Thoughts on Fishing Shoreline Lay-downs

Spread the love

Most bass anglers search the shoreline regions of the waterway being fished for prime surface cover potentially harboring the biggest bass in an area…

fishing fallen trees

I get very excited each time I find a tree that has crashed from its former place on the bank sending the trunk and radiating array of branches into the depths creating a myriad of bass-holding ambush points beneath the surface!

Recently I came across a video from a well-known bass fishing celebrity, Bill Dance offering his approach for fishing fallen trees he finds in his favorite honey-holes. Take a moment and watch this short video from BD and hear what he has to say…

Like he says, in our excitement to get hooked up quickly, we often fire our baits into the heart of the lay-down and probably miss many more bass catching opportunities around the outer edges and unseen deeper branches…

Here are several more of my suggestions for the next time you are approaching a fallen tree and getting ready to fire your first cast at all those tantalizing targets:

  • Before ever firing a cast deep into the array of branches or into the trunk, take a few moments and probe the outer ends of the branches along the length of the trunk and across the top (outer-most portion) of the tree for active, cruising bass…
  • Each fallen tree you encounter is different since the type of tree and its age will influence the density of the branch network under the surface and will require a unique plan to fish them effectively…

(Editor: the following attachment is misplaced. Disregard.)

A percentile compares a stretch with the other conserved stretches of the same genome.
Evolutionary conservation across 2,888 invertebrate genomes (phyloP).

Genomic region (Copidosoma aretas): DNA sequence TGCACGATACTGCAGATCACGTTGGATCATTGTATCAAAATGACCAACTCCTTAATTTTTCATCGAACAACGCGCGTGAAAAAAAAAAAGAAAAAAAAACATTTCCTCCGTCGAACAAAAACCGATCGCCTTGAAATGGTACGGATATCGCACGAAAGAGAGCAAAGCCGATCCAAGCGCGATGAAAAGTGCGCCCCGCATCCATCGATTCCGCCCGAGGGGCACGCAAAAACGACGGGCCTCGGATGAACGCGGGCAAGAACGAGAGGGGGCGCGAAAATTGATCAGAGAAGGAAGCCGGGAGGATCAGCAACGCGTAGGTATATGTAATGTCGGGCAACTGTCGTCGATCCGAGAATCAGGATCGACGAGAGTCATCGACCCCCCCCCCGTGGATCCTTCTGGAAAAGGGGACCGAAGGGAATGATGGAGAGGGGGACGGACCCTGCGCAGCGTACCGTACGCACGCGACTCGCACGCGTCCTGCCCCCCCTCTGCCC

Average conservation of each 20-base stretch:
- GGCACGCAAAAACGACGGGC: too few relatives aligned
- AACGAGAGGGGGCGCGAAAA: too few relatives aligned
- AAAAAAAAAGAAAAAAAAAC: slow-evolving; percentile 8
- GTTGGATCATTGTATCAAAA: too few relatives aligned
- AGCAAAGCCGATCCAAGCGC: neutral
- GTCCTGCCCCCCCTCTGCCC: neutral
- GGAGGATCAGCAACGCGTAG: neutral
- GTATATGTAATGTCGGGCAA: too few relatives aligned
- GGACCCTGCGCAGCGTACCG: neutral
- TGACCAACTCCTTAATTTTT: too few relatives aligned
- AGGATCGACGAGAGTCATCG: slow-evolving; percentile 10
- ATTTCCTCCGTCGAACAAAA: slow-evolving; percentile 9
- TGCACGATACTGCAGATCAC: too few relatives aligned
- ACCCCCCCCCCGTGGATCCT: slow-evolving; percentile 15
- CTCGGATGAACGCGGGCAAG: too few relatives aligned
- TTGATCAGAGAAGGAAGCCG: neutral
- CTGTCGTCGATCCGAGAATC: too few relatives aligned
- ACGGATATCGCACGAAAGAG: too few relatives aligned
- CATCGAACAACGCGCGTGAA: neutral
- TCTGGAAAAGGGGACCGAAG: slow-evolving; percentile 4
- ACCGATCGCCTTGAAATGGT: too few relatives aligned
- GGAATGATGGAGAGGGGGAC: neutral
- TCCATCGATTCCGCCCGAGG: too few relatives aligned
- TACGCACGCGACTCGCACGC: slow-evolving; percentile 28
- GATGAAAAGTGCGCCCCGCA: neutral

• Make multiple casts to each spot along the lay-down since bass in the heart of the cover are often less active and often need to be aggravated into striking…
  • Probe each part of the lay-down with baits allowing you to contact the trunk or branch while not getting hung up since attempts to recover the bait may shut down the whole tree for a period of time…
  • Use a variety of baits when exploring each spot and consider using types that work the surface (topwaters, buzzbaits, frogs); mid-depths (squarebills, spinnerbaits, chatterbaits) & the bottom (weedless rigged soft plastics, jigs) to better your chance of triggering a strike…
  • Make note of secondary types of cover (matter weeds, weedbeds growing within the lay-down or rocks on the bottom under the lay-down) and adjust your presentations to work these targets as well…

Remember, taking more time to consider your approach to fishing a lay-down and then following through with a plan may well help you catch more and bigger bass this season!


Leave a Reply

Your email address will not be published. Required fields are marked *

What is 15 + 7 ?
Please leave these two fields as-is:
IMPORTANT! To be able to proceed, you need to solve the following simple math (so we know that you are a human) :-)